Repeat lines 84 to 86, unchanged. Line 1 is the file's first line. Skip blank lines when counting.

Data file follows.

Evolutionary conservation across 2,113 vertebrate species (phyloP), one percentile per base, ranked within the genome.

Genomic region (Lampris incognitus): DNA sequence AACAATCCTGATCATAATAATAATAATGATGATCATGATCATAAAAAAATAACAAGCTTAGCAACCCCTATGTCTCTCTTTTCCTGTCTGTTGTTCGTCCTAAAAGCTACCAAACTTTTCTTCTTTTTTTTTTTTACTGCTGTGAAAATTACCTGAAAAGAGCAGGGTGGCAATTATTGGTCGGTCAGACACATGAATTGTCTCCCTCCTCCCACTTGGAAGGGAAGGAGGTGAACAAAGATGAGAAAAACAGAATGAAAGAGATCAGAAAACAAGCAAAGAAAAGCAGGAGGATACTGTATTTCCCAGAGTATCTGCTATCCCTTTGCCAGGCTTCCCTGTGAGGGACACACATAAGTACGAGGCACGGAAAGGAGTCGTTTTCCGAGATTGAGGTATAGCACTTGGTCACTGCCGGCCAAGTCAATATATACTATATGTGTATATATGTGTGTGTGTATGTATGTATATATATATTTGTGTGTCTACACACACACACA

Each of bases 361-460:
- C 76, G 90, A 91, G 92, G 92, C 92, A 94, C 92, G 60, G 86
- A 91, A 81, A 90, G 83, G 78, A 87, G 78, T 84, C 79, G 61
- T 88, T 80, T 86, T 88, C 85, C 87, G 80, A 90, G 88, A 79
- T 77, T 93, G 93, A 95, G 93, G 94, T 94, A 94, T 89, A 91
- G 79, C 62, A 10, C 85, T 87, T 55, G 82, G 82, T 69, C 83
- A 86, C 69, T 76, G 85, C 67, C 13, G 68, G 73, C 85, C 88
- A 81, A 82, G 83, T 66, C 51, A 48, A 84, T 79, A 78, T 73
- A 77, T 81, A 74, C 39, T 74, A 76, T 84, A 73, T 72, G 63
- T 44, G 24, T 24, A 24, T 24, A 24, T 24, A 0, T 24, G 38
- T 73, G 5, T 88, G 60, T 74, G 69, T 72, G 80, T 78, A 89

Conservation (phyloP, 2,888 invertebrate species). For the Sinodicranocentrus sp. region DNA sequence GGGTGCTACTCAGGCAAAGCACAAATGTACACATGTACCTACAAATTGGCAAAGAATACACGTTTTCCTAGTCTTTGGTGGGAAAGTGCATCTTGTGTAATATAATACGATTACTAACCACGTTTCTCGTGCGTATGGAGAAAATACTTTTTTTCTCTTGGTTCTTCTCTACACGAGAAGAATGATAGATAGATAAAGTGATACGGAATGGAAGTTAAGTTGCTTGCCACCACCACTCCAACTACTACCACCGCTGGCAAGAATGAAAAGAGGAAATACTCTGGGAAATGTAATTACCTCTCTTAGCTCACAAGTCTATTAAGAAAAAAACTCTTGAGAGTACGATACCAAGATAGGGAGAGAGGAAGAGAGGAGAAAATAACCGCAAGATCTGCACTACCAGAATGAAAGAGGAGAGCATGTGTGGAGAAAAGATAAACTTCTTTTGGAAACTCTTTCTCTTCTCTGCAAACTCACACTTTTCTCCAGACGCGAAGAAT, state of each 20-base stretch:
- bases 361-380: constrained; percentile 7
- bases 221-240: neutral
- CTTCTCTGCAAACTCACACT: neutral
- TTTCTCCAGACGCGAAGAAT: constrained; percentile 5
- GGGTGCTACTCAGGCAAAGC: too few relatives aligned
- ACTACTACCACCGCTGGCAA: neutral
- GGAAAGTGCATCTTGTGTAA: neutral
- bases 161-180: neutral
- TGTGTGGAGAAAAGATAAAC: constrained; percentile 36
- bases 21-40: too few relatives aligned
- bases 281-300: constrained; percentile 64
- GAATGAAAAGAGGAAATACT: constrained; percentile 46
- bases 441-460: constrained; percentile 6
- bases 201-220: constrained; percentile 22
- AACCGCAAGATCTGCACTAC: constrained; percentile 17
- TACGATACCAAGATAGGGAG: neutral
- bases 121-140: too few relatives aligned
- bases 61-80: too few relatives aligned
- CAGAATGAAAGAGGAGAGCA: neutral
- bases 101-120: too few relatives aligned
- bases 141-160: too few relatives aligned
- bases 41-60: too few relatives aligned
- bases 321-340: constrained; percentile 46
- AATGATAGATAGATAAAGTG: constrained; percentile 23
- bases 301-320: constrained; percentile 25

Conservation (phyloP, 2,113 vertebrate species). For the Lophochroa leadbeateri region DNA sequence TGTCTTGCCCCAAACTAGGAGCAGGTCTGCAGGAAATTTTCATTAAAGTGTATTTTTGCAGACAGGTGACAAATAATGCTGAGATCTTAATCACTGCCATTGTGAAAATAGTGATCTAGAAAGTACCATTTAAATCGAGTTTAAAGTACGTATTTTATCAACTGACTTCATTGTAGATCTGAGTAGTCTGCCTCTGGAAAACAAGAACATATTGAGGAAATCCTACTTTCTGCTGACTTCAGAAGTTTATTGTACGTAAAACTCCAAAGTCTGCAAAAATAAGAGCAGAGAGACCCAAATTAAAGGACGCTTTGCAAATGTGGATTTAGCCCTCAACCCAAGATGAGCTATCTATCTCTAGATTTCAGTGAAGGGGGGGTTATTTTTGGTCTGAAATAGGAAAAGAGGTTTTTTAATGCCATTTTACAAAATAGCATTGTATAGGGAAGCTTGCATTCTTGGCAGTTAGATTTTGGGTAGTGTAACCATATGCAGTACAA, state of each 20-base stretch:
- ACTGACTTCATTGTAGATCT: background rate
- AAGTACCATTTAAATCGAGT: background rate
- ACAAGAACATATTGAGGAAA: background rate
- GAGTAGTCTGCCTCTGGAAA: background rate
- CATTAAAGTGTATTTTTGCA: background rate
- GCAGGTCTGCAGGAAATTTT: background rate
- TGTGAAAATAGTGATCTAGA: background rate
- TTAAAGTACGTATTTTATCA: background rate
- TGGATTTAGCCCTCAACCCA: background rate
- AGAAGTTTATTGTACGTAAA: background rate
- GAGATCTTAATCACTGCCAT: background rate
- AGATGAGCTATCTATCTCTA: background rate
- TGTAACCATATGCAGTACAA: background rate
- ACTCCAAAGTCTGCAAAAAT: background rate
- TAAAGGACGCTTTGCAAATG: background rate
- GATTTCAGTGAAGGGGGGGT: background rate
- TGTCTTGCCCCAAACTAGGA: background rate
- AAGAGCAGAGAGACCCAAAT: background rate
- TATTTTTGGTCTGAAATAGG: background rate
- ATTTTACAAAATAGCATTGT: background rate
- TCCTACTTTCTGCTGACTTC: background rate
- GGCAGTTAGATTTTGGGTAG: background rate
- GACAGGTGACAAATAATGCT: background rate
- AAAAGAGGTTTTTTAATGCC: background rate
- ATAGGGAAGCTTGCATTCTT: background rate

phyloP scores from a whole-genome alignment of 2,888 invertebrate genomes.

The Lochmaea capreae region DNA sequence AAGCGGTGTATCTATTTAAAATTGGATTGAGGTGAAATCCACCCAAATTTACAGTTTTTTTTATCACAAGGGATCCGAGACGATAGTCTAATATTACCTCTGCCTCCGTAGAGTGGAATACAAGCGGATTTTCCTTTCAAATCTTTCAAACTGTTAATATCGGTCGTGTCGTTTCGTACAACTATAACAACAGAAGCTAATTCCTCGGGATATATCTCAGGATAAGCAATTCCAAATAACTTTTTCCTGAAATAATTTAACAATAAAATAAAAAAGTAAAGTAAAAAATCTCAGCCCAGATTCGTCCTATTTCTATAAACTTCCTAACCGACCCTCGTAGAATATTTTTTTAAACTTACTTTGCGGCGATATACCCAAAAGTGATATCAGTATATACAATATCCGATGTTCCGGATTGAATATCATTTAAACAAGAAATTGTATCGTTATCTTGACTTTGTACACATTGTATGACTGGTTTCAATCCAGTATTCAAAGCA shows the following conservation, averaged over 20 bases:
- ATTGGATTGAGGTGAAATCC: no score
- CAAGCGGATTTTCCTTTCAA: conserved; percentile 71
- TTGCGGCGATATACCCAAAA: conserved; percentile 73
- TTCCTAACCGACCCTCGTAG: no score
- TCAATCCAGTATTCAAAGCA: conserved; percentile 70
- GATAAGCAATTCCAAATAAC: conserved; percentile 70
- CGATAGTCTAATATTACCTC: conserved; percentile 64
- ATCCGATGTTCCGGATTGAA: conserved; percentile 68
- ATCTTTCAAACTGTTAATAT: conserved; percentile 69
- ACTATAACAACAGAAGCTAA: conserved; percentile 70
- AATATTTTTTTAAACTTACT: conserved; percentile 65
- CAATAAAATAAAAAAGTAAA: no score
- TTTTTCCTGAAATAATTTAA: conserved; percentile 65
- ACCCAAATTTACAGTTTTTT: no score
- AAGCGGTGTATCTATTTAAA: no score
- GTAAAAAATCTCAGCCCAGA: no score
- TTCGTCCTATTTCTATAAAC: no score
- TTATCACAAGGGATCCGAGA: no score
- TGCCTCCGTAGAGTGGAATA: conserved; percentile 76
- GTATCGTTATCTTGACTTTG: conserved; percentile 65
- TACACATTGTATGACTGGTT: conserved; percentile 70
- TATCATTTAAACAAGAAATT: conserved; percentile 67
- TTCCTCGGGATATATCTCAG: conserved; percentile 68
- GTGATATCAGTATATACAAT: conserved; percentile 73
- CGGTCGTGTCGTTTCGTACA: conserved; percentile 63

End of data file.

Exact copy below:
- TTCGTCCTATTTCTATAAAC: no score
- TTATCACAAGGGATCCGAGA: no score
- TGCCTCCGTAGAGTGGAATA: conserved; percentile 76